You get up in the morning and you get dressed. Everything is clean and neat, freshly laundered. Your socks match each other and your outfit. The top matches the bottom. Perfectly good, serviceable, even fashionable clothing that looks just fine on you.
Then you leave the house. And all of a sudden you realize your outfit doesn't feel right. There's a tag that pokes you in the neck or the waist, or maybe the trace amount of wool in the sweater is starting to make your dry skin itch. Something feels bunchy when you sit in the car, or maybe when you walk more than a few steps. You itch and tug and pull, surreptitiously as possible, but you can't work out exactly what the problem is, and it's driving you slowly insane.
That's the best way I can describe how I feel after having eaten at E-City, who's now in Pasta di Solazzi's old space. On the surface everything looks good. The food tasted pretty good. The service varied between outstanding and indifferent. The place looks nice, but it just doesn't feel right.
One friend opined that the space is just so large, it seems overwhelming when you walk in. Of course, it seems even bigger during our Saturday evening dinner because there were only three other tables filled; during a Thursday lunch, only two other tables were filled.
E-City needs a draw. I can't say specifically what that draw should be, but I know that it isn't there yet. While all the food I sampled was good, especially the burger at lunch, nothing was so outstanding that I would feel compelled to drive to the north end of town for it.
Service has been sketchy. On our dinner visit, our waiter offered to take our heavy coats and hang them up. Nice touch. But he never offered a wine list or wine choices of any sort, and when my husband asked what the house Cabernet was, the waiter cheerfully replied, "I don't know. It's from California." The waiter made no move or offer to find out anything more. He seemed fairly indifferent to providing any service beyond fetching and toting. But on a lunchtime visit, with my daughters, the next waiter was incredible. On our way to the table he advised us that there was no children's menu, but the girls could easily split one of the sandwiches. He offered the girls Shirley Temples (and remembered to refill them during the meal), and performed some slight-of-hand magic tricks when he brought the bill. For a restaurant that doesn't cater to children, they sure did a darn good job.
The food, you wonder, what about the food?
The Buffalo Mozzarella Salad with Balsamic Vinegar ($5.75) was tasty, with large, squeaky-fresh slices of mozzarella and sliced red onions. The cook should have opted out of the tomatoes, however, since they were pale, hard and tasteless, or perhaps they could have used cherry or grape tomatoes, which taste fine no matter what the season. And our burgers at lunch ($6.95-$7.95) were very good. The buns were toasted, the meat had an excellent flavor, and mine was juicy even though I asked for it well done. The Monte Cristo sandwich was pleasant enough, dusted properly lightly with powdered sugar. The sandwiches all come with nice homemade french fries, or some really awesome, thick, fat handmade onion rings.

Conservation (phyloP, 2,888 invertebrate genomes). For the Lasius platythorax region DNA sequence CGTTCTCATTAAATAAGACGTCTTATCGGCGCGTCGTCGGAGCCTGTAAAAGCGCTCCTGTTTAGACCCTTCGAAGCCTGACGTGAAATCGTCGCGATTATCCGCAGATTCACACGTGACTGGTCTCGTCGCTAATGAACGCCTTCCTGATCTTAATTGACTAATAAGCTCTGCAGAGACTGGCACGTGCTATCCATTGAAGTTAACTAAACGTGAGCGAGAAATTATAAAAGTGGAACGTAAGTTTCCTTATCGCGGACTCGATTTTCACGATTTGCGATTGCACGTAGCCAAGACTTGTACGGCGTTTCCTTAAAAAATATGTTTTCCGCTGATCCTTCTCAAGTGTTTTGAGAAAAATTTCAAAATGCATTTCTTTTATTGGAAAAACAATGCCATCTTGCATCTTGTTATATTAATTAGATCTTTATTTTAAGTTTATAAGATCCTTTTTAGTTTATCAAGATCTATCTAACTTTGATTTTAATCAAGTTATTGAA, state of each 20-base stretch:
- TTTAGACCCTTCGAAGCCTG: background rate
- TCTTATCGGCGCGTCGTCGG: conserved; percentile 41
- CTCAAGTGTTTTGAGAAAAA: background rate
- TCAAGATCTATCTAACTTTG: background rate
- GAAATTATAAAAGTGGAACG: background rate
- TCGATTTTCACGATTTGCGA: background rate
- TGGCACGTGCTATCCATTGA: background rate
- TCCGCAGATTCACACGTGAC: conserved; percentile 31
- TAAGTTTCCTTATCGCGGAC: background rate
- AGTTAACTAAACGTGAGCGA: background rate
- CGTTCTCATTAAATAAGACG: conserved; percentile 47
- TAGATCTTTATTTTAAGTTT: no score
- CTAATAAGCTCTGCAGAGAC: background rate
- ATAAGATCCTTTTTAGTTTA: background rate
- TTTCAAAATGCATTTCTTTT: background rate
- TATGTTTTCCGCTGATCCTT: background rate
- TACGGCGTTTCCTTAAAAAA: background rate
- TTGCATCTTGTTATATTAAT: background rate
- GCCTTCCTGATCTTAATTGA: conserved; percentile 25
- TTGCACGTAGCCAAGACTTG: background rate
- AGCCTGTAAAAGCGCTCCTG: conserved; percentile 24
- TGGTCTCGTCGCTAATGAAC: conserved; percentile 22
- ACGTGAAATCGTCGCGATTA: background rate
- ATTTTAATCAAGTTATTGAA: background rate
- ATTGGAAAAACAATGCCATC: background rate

You can choose from a few chicken dishes, like Chicken Marsala ($9.95) or opt for steaks ($19.95-$24.95). Instead, we all chose seafood, since the offerings seemed more interesting. One of the daily specials was seafood in a bold and spicy tomato sauce over linguine. It was a wonderful combination of sweet seafood and peppery, piquant sauce. The salmon ($10.95) was prepared with black peppercorns and sweet corn relish, which I wish there had been more of.
The Swordfish Parmesan ($11.25) was a real treat. The fish was served with a light, delicate, crispy Parmesan coating that sealed in all the juices but added just the merest hint of a crunch. It came with some very good roasted red potatoes, and an enormous heap of garlicked green beans that could have gotten away with a little less garlic. It was a plate overflowing with food -- which made it look all the odder sitting next to the crab cake dinner ($10.95). You get two decent-sized crab cakes (without a lot of breading nonsense taking up space, and with a nice touch of heat) on a small mound of some truly superb steamed garlicky spinach. Those two crab cakes looked positively lonely in the middle of that huge dinner plate. Aesthetically, I think something needs to be added to the crab cakes -- some rice pilaf, perhaps, or just the same choice of sides that the other dinners get (baked, mashed or roasted potatoes, rice pilaf, basmati rice or vegetable of the day).
I didn't sample dessert on either visit, because while there was no feeling of being rushed, there was nothing about the atmosphere that made us want to linger, either. The north end of town could use more brave restaurateurs like the owner of E-City, who are willing to take a chance and offer the residents something besides chain restaurants. And I hope more people will take a chance on E-City.